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Peter, here is a photo of it that is better and is the one I took of it. I have a book that includes the niche in vision science that this genre of his paintings play in. When I find the book, I'll relay the information. Plus it has placement of another genre of his that I absolutely cannot stand; it's as if they are repulsive to my visual system.

What do you think of this painting City Landscape, by another artist? I liked it, and it's the only thing of hers that grabbed me. 



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Well, Peter, I found the book I was thinking of, which is Robert Solso's Cognition in the Visual Arts. And then it turns out that Richter's paintings are not discussed therein after all. Not in Solso's The Psychology of Art and the Evolution of the Conscious Brain either. So I guess that neuropsychology-pertinence to some of Richter's work, such as "Sanctuary," will have to wait until I happen across it again. Meanwhile this little video is perhaps of interest, as it was for me: From Figurative to Abstract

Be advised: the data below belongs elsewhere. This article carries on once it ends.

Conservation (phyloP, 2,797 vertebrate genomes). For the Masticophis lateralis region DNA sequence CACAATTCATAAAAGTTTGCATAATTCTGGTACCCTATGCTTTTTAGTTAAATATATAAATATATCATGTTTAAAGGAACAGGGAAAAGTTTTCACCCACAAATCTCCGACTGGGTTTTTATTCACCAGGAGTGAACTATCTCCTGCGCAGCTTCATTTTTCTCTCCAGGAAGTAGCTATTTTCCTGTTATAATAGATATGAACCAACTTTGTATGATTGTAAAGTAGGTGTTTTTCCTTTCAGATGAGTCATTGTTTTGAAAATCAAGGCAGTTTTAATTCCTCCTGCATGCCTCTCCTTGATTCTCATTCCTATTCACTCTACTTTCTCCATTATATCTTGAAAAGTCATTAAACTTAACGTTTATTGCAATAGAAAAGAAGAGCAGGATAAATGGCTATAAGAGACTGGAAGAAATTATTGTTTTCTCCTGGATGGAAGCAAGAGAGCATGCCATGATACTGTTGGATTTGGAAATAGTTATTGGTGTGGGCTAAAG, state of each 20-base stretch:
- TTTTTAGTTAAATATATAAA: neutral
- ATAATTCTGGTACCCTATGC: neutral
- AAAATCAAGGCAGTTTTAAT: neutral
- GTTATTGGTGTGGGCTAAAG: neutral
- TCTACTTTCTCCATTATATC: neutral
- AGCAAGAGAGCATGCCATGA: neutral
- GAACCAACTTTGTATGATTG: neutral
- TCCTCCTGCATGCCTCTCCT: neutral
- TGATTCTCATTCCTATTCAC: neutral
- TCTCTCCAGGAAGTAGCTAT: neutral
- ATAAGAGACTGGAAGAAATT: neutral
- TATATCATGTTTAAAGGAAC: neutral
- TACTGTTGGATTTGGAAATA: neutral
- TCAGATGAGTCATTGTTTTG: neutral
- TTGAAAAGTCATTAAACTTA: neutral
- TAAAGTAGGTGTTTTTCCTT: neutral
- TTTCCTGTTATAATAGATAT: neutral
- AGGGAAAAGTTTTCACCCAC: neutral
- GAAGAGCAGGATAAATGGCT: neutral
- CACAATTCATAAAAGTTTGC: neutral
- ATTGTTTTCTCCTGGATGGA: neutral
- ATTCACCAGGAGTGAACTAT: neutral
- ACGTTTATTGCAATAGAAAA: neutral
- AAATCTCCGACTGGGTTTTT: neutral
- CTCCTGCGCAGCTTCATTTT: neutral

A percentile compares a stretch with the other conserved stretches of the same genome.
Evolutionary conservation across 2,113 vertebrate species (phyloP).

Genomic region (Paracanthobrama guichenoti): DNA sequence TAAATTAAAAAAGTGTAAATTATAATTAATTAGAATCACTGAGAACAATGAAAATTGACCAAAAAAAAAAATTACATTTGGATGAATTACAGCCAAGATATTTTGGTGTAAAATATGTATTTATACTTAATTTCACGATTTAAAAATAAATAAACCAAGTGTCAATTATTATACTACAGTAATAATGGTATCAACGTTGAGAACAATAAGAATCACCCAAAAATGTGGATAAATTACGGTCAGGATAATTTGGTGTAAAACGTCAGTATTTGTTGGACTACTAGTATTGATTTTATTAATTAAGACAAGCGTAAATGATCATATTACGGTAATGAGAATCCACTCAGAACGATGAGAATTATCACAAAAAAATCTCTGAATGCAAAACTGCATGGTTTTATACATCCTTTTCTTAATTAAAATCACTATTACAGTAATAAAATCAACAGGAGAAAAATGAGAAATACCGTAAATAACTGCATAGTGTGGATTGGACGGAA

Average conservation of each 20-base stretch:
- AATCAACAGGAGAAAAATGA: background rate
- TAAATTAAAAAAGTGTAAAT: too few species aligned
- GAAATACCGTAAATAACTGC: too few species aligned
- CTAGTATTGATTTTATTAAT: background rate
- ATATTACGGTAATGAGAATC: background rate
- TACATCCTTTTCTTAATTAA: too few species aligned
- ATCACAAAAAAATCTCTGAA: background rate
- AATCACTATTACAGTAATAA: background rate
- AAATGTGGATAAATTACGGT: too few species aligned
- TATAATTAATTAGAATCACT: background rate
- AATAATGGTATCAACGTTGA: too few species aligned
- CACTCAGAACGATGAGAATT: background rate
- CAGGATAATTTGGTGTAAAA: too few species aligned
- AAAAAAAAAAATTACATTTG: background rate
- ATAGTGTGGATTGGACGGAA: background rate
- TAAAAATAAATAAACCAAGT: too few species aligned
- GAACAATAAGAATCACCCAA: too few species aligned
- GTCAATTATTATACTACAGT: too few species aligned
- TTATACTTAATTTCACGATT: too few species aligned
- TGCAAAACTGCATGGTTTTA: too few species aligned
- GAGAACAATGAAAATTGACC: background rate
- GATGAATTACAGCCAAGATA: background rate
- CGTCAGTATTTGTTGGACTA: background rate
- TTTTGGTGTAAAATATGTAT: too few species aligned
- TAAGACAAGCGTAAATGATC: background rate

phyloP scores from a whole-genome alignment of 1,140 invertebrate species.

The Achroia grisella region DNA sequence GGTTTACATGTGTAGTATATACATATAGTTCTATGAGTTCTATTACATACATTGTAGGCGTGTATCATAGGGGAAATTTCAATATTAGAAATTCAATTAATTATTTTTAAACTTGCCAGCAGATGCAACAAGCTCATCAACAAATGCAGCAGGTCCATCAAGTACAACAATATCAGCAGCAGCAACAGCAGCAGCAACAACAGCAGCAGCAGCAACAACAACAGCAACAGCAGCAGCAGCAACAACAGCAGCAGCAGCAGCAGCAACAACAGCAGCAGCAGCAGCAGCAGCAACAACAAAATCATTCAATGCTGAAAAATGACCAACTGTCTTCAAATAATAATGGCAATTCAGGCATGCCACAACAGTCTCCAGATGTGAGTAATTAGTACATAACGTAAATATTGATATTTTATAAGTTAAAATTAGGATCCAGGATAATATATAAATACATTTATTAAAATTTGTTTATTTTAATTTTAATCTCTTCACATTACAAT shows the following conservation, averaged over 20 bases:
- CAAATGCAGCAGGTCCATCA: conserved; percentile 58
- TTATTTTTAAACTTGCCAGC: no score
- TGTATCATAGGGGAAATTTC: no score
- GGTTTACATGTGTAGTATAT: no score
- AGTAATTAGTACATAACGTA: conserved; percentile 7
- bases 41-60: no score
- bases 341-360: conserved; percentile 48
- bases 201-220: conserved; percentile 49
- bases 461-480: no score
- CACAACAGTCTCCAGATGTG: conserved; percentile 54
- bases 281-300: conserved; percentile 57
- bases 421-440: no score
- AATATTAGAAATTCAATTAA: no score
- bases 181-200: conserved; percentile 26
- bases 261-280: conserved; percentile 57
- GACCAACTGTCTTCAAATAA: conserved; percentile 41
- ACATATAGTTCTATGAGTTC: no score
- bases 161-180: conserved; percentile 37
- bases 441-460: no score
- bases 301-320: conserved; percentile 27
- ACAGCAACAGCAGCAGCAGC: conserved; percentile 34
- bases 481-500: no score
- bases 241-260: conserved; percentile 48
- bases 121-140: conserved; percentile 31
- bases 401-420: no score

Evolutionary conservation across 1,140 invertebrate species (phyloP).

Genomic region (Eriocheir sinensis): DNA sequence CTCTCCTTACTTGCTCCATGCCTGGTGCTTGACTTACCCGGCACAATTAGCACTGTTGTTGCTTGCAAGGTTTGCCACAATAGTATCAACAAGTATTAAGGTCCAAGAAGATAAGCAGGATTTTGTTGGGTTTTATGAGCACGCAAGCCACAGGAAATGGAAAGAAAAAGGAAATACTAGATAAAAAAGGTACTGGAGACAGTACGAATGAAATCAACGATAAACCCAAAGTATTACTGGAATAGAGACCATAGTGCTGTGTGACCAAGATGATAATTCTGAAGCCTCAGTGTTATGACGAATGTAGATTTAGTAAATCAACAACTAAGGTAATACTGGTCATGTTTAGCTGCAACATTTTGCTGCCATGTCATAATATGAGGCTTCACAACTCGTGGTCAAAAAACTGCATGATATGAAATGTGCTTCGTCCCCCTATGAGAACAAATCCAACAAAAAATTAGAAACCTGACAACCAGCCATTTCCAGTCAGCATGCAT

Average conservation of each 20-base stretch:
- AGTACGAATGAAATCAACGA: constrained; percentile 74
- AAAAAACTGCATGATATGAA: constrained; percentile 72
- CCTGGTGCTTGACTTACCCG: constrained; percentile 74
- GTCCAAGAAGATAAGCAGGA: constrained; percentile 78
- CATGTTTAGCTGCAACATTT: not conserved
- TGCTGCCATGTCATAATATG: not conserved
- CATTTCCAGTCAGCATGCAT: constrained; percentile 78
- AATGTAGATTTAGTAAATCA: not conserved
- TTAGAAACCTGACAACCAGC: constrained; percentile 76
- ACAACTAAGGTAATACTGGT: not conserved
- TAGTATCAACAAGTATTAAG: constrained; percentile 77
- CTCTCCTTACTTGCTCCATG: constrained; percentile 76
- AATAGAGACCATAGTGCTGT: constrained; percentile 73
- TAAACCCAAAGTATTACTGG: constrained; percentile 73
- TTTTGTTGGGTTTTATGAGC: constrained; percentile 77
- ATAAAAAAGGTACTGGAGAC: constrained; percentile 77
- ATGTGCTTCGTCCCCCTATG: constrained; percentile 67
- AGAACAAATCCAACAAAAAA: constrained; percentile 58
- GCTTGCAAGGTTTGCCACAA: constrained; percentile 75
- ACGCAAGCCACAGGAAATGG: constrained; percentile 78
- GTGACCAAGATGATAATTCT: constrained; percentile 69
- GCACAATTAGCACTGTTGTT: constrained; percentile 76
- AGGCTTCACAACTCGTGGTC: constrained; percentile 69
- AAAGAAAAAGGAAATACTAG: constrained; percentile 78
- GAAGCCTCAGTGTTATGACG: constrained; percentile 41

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I liked these paintings at St. Paul's in London. They are by Sergei Chepik. The one's I like most are "Resurrection" and "Nativity", which latter, I should admit, has the strangeness that it's a boy with mother, not a baby with mother. It is not on account of the religious stories they are representing that I like them.

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A Girl Chopping Onions (1646) by Garrit Dou

In the Royal Collection, London


We got to see this painting and others from the Royal Collection when we visited London years ago. It was an accidental coincidence that the Queen had put them on display within Buckingham Palace for public viewing at a time overlapping our time in London. 

The Game "Lady Come into the Garden" (late 1660's) by Godfried Schalcken

A Boy and a Girl with a Guinea Pig and a Kitten (1681) by Adriaen van der Werff

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